When working on marketing your business, there are some graphic design basics to keep in mind–whether you’ve hired a design firm like Tell Your Tale or are handling the marketing in-house. You always want to make sure you have the best type of files for the intended marketing use. Let’s go over the basics.
1. Size: Literally, how many inches tall and wide is your image?
2. Resolution: Is the file 72 dots per inch (dpi), 150 dpi or 300 dpi? Dots per inch (dpi) is used for print, while pixels per inch is used for the web and lines per inch is used for video. When printing, you really need files to be 300 dpi so that the files will print crisply and clearly. You likely have seen a print out where the image looks fuzzy or “grainy”. That’s likely because the image was only 72 dpi.
That said, for web purposes, 72 dpi images are just fine. Here’s another article online that talks about dpi in great detail for those of you looking to really dig into the subject. http://www.theimage.com/digitalphoto2/stillimages/howMany.pdf
PSD= PhotoShop format, which is not compressed and can be printed
TIF= very high quality but doesn’t go between PCs and MACs well. You have to tell a MAC to save the file as an IBM compatible file during the saving process so that the file can be used interchangeably between MACs and PCs.
JPEG= good file format for the web
PNG= okay for the web
GIF= very, very compressed file. It’s intended for the web or animation.
PDF = prevents many forms of copying or manipulating. Many times, designers will save their work in a PDF to present the artwork to a client so that the client can open and view the file, regardless of what software the client has on his/her computer. If a designer creates a file in Photoshop and sends that file to a client who doesn’t have the Photoshop program, the client will not be able to open the file.
4. Mode: This relates to how the colors in the image are read. The choices are RGB, CMYK or gray scale.
RGB stands for red, green, blue
CMYK stands for cyan, magenta, yellow and key (black). This is what folks in the industry refer to as 4-color process.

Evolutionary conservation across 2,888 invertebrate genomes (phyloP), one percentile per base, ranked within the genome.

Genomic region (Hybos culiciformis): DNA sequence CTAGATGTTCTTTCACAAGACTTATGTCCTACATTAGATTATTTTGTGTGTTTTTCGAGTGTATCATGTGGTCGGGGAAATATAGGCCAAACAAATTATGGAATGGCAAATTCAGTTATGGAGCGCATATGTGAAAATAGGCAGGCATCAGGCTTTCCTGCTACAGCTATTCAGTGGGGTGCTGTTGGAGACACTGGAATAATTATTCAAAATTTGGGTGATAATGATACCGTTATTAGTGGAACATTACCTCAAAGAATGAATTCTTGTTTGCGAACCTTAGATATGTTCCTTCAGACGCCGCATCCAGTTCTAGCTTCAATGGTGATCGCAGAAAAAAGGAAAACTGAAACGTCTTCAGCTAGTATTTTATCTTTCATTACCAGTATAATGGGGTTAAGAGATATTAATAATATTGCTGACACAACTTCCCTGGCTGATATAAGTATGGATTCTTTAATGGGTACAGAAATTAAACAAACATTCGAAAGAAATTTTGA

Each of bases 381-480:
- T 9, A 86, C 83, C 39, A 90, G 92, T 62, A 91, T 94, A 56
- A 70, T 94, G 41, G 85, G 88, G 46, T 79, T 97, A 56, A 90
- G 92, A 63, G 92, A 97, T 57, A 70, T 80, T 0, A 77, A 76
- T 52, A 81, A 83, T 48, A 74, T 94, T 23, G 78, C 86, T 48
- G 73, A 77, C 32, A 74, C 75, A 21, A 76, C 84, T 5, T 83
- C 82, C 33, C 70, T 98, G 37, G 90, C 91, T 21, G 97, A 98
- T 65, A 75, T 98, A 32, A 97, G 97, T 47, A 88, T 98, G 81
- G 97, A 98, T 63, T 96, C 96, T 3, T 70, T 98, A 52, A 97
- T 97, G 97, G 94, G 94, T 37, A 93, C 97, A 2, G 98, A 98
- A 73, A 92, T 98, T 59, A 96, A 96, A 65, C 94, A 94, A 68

Gray scale means the image will be printed in black and white.
In Photoshop, you can see these options by going to IMAGE in the tool bar and then selecting MODE.
NOTE: When you change an image from RGB to CMYK, your image will automatically darken, so you definitely want to think about doing this first.
5. Correction: This addresses the color, lightness and cropping of your image. I suggest playing with these in Photoshop to get a good understanding of how they work. Of course, test this on a “TEST” image that isn’t critical to anything you’re doing. You access this information in Photoshop by going to “IMAGE” in the toolbar and then selecting “ADJUSTMENTS”. From their, a list of options appear including brightness, vibrance, etc.
One other important point that I’ll touch on is raster versus vector images. Raster images are made up of dots so think of numerous dots of color that come together to create a logo, a photo or other image. These images are fine for use on the web. In contrast, we have vector images. Vector is synonymous with the word “line”. Vector images are created in programs like Adobe Illustrator by drawing lines and curves. A vector image allows you to resize it from 1 inch by 1 inch to 1 mile to 1 mile (or any size in between) without the loss of image quality. So if you anticipate that you may need to resize an image, ask for a vector image.
Of course, if you’re just not sure how to handle these things, contact us at www.TellYourTale.com and we’ll be happy to help you with all your writing, web design and graphics.